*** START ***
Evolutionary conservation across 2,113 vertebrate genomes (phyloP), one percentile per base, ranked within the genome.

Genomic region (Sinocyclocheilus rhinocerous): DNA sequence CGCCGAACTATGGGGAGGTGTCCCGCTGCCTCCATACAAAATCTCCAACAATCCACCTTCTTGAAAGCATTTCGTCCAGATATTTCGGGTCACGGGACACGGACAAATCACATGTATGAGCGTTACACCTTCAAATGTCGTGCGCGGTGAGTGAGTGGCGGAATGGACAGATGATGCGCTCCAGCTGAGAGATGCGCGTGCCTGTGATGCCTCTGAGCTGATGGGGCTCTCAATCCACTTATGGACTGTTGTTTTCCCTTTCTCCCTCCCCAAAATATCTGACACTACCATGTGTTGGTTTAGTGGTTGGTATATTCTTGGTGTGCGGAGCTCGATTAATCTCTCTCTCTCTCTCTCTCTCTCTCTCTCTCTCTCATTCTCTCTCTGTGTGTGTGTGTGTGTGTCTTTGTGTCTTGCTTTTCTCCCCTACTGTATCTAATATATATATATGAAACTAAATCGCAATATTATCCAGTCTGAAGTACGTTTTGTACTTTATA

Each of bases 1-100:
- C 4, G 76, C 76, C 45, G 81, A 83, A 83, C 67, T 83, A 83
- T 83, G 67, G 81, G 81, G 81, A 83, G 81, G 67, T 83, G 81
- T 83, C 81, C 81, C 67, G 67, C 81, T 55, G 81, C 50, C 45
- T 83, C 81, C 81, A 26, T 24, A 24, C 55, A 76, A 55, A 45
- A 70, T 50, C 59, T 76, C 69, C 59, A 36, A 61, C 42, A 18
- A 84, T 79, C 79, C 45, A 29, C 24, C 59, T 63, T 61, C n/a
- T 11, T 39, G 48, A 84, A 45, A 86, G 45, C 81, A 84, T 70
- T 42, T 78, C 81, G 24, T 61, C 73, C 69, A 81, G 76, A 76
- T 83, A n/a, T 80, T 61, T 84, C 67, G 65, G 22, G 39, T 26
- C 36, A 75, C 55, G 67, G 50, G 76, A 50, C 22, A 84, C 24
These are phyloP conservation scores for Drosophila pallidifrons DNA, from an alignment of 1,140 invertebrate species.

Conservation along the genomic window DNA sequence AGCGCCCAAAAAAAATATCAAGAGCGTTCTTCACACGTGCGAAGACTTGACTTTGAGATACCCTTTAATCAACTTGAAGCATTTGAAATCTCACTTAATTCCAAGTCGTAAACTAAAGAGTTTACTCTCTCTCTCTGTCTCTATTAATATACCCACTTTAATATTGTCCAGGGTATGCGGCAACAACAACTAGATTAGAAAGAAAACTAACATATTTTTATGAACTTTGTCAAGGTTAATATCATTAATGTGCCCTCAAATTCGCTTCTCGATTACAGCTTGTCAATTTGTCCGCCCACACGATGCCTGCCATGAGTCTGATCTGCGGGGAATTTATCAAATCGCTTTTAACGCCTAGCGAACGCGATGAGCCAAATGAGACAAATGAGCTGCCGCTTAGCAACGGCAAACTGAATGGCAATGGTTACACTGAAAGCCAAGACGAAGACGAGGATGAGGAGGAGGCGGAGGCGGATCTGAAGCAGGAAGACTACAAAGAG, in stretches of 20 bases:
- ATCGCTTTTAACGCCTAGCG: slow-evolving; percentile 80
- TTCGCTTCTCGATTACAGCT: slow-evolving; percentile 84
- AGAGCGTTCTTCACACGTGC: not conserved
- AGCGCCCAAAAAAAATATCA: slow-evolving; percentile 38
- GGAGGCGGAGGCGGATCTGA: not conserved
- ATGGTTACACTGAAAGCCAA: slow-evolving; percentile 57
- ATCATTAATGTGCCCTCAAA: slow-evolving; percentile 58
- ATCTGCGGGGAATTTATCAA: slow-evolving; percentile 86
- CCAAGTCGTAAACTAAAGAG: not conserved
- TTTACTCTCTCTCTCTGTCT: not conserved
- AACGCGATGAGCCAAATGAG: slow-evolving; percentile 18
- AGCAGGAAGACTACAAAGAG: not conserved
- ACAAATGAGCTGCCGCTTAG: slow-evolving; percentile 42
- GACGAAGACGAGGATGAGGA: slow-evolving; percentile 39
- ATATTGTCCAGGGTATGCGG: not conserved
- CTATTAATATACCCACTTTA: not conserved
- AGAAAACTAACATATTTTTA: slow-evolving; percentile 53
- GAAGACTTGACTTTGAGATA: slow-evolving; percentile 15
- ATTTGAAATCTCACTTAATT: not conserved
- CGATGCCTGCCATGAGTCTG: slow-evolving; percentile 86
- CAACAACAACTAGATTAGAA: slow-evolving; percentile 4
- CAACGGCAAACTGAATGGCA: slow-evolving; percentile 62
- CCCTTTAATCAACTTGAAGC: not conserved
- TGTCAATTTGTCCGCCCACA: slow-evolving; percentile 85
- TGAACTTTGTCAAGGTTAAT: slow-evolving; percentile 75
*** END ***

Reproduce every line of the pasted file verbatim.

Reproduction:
Evolutionary conservation across 2,113 vertebrate genomes (phyloP), one percentile per base, ranked within the genome.

Genomic region (Sinocyclocheilus rhinocerous): DNA sequence CGCCGAACTATGGGGAGGTGTCCCGCTGCCTCCATACAAAATCTCCAACAATCCACCTTCTTGAAAGCATTTCGTCCAGATATTTCGGGTCACGGGACACGGACAAATCACATGTATGAGCGTTACACCTTCAAATGTCGTGCGCGGTGAGTGAGTGGCGGAATGGACAGATGATGCGCTCCAGCTGAGAGATGCGCGTGCCTGTGATGCCTCTGAGCTGATGGGGCTCTCAATCCACTTATGGACTGTTGTTTTCCCTTTCTCCCTCCCCAAAATATCTGACACTACCATGTGTTGGTTTAGTGGTTGGTATATTCTTGGTGTGCGGAGCTCGATTAATCTCTCTCTCTCTCTCTCTCTCTCTCTCTCTCTCTCATTCTCTCTCTGTGTGTGTGTGTGTGTGTCTTTGTGTCTTGCTTTTCTCCCCTACTGTATCTAATATATATATATGAAACTAAATCGCAATATTATCCAGTCTGAAGTACGTTTTGTACTTTATA

Each of bases 1-100:
- C 4, G 76, C 76, C 45, G 81, A 83, A 83, C 67, T 83, A 83
- T 83, G 67, G 81, G 81, G 81, A 83, G 81, G 67, T 83, G 81
- T 83, C 81, C 81, C 67, G 67, C 81, T 55, G 81, C 50, C 45
- T 83, C 81, C 81, A 26, T 24, A 24, C 55, A 76, A 55, A 45
- A 70, T 50, C 59, T 76, C 69, C 59, A 36, A 61, C 42, A 18
- A 84, T 79, C 79, C 45, A 29, C 24, C 59, T 63, T 61, C n/a
- T 11, T 39, G 48, A 84, A 45, A 86, G 45, C 81, A 84, T 70
- T 42, T 78, C 81, G 24, T 61, C 73, C 69, A 81, G 76, A 76
- T 83, A n/a, T 80, T 61, T 84, C 67, G 65, G 22, G 39, T 26
- C 36, A 75, C 55, G 67, G 50, G 76, A 50, C 22, A 84, C 24
These are phyloP conservation scores for Drosophila pallidifrons DNA, from an alignment of 1,140 invertebrate species.

Conservation along the genomic window DNA sequence AGCGCCCAAAAAAAATATCAAGAGCGTTCTTCACACGTGCGAAGACTTGACTTTGAGATACCCTTTAATCAACTTGAAGCATTTGAAATCTCACTTAATTCCAAGTCGTAAACTAAAGAGTTTACTCTCTCTCTCTGTCTCTATTAATATACCCACTTTAATATTGTCCAGGGTATGCGGCAACAACAACTAGATTAGAAAGAAAACTAACATATTTTTATGAACTTTGTCAAGGTTAATATCATTAATGTGCCCTCAAATTCGCTTCTCGATTACAGCTTGTCAATTTGTCCGCCCACACGATGCCTGCCATGAGTCTGATCTGCGGGGAATTTATCAAATCGCTTTTAACGCCTAGCGAACGCGATGAGCCAAATGAGACAAATGAGCTGCCGCTTAGCAACGGCAAACTGAATGGCAATGGTTACACTGAAAGCCAAGACGAAGACGAGGATGAGGAGGAGGCGGAGGCGGATCTGAAGCAGGAAGACTACAAAGAG, in stretches of 20 bases:
- ATCGCTTTTAACGCCTAGCG: slow-evolving; percentile 80
- TTCGCTTCTCGATTACAGCT: slow-evolving; percentile 84
- AGAGCGTTCTTCACACGTGC: not conserved
- AGCGCCCAAAAAAAATATCA: slow-evolving; percentile 38
- GGAGGCGGAGGCGGATCTGA: not conserved
- ATGGTTACACTGAAAGCCAA: slow-evolving; percentile 57
- ATCATTAATGTGCCCTCAAA: slow-evolving; percentile 58
- ATCTGCGGGGAATTTATCAA: slow-evolving; percentile 86
- CCAAGTCGTAAACTAAAGAG: not conserved
- TTTACTCTCTCTCTCTGTCT: not conserved
- AACGCGATGAGCCAAATGAG: slow-evolving; percentile 18
- AGCAGGAAGACTACAAAGAG: not conserved
- ACAAATGAGCTGCCGCTTAG: slow-evolving; percentile 42
- GACGAAGACGAGGATGAGGA: slow-evolving; percentile 39
- ATATTGTCCAGGGTATGCGG: not conserved
- CTATTAATATACCCACTTTA: not conserved
- AGAAAACTAACATATTTTTA: slow-evolving; percentile 53
- GAAGACTTGACTTTGAGATA: slow-evolving; percentile 15
- ATTTGAAATCTCACTTAATT: not conserved
- CGATGCCTGCCATGAGTCTG: slow-evolving; percentile 86
- CAACAACAACTAGATTAGAA: slow-evolving; percentile 4
- CAACGGCAAACTGAATGGCA: slow-evolving; percentile 62
- CCCTTTAATCAACTTGAAGC: not conserved
- TGTCAATTTGTCCGCCCACA: slow-evolving; percentile 85
- TGAACTTTGTCAAGGTTAAT: slow-evolving; percentile 75